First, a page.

Saturday, November 30, 2013

The RIN Mutineer Who Became An Admiral in Pakistan Navy

One doesn't know if the newly appointed Pakistan Army, Chief General Raheel Sharif is  anyway related to the former Pakistan Naval Chief Admiral Mohammed Shariff. However, if the two are connected, it may give India an opportunity to communicate better with the General, because Admiral (Retd) Mohammed Sharif has deep rooted connections with India's freedom struggle and wars. 

Loyalty is a service norm and mutiny an aberration. Mutinies on the high seas confined to a vessel or fleet, either have loyalists or mutineers. However, this may not hold true in case of mutinies that happen on shore establishments in a colonial settings - such naval mutinies may even throw up sailors who are both loyal as well as mutineers- the loyal mutineers. 

The Royal Indian Naval Mutiny (RIN) that started on 18 February 1946, in a shore establishment at Bombay, gives us ample example of such loyal mutineers, who were part of the Naval Strike Committee (NSC) that supposedly spearheaded the protests. 

Archival facts reveal that the ‘Strike Committee’ composed Leading Telegraphist, M.S. Khan, Petty Officer, Madan Singh, Gomez and a few others were not the principal protagonists or the ring leaders of the mutiny. During the mutiny, they were seen to be moving across ships and establishments, in official vehicles, to speak to ratings at the behest of British naval authorities. 

In fact, the Strike Committee had been formed at the insistence of Flag Officer Bombay on the 19th February 1946, after the commencement of mutiny. According to Lt. Mahindra Pal Singh’s testimony to the Commission of Enquiry, “Loyal ratings who were used by the authorities to their entire satisfaction to suppress the strike and maintain discipline when officers deserted their posts, were in the end called the “ring leader.” 

The strike committee worked under the strict control of the British officers. Even when they met Sardar Patel on 23rd February 1946 at Bombay, they were accompanied by a pure loyalist officer of RIN, Lt. (later Admiral) S. M. Nanda.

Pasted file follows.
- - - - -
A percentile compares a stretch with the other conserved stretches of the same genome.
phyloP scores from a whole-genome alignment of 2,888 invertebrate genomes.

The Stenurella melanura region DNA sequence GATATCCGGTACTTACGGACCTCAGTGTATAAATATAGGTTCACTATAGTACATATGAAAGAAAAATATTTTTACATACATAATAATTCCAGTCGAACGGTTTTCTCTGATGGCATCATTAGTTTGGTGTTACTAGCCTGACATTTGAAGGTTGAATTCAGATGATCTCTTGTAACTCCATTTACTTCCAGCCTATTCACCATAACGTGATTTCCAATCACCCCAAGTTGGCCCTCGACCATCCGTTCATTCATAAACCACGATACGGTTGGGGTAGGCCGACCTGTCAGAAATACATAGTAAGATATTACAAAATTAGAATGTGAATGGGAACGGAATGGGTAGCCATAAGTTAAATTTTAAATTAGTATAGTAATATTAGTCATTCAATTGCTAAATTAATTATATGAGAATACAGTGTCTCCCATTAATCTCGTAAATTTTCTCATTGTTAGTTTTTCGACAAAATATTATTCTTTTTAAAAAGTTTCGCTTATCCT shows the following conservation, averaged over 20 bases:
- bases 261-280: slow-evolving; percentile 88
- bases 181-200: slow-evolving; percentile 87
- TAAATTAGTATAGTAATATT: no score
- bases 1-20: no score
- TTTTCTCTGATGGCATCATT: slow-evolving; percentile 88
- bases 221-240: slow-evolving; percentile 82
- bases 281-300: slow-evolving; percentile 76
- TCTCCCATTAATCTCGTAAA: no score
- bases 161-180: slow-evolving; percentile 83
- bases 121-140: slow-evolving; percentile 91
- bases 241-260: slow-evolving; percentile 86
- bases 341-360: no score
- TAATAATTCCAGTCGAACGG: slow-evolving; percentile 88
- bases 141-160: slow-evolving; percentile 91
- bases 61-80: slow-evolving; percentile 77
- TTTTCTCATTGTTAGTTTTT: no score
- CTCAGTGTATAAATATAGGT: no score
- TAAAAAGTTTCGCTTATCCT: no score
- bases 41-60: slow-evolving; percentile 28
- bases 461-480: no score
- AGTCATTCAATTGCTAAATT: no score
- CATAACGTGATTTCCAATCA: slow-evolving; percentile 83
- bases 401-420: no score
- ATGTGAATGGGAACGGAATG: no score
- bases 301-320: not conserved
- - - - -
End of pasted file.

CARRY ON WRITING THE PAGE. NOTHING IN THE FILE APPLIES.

While many innocent sailors, the genuine mutineers - driven by a feeling of nationalism - were unceremoniously discharged with disgrace from service, the loyal-mutineers in the ‘Strike Committee’ got adequately rewarded after completion of the motions of mutiny that triggered the British to kill 600 civilians on the streets of Bombay. One such loyal-mutineer was Leading Telegraphist MS Khan, the President of the NSC, who went on to build his career in the navy.

Post partition, the newly formed Pakistan Navy absorbed the 27-year-old, Mohammed Shariff Khan as an officer. He expanded and tweaked his name from MS Khan to read as Mohammed Sharif and omitted the suffix, Khan in his freshly constructed naval dossier. 

Surely, MS Khan was smart and intelligent; he was quickly promoted to the rank of Rear Admiral. During the 1971 war, he commanded the Eastern Naval Command. Immediately after signing the ‘Instrument of Surrender’ he was taken as Prisoner of War (POW) by the Indians. 

Since he was known to Admiral SM Nanda, (the Indian Naval Chief in 1971), Rear Adm Mohammed Sharif was shifted to POW camp at Jabalpur. Here the in-charge was his old communicator buddy, Rear Admiral Gautam Singh. 

Admiral Nanda visited Admiral MS in Jail and also had the grace to gift the Pakistani admiral some fruit and flowers. On his return to Pakistan, Mohammed Sharif was promoted to Vice Admiral’s rank and in March 1975, was catapulted to be the chief of Pakistan navy as a four star Admiral. 

In 2003, the admiral was once again in news in India. It was reported that General  Niazi surrendered pistol was stolen from the National Museum on Janpath. It was later discovered that the missing pistol actually belonged to Admiral Mohammad Sharif, that was handed it over to Rear Admiral N Krishnan at the time of the 1971 surrender.

The story of Royal Indian Naval Mutiny is interesting; many others in the strike committee went into lucrative careers after independence. The new evidence demands a fresh look at RIN mutiny beyond the nationalist and left perspectives. 

*The author is currently writing a book on the actual history of the RIN mutiny based on archival material

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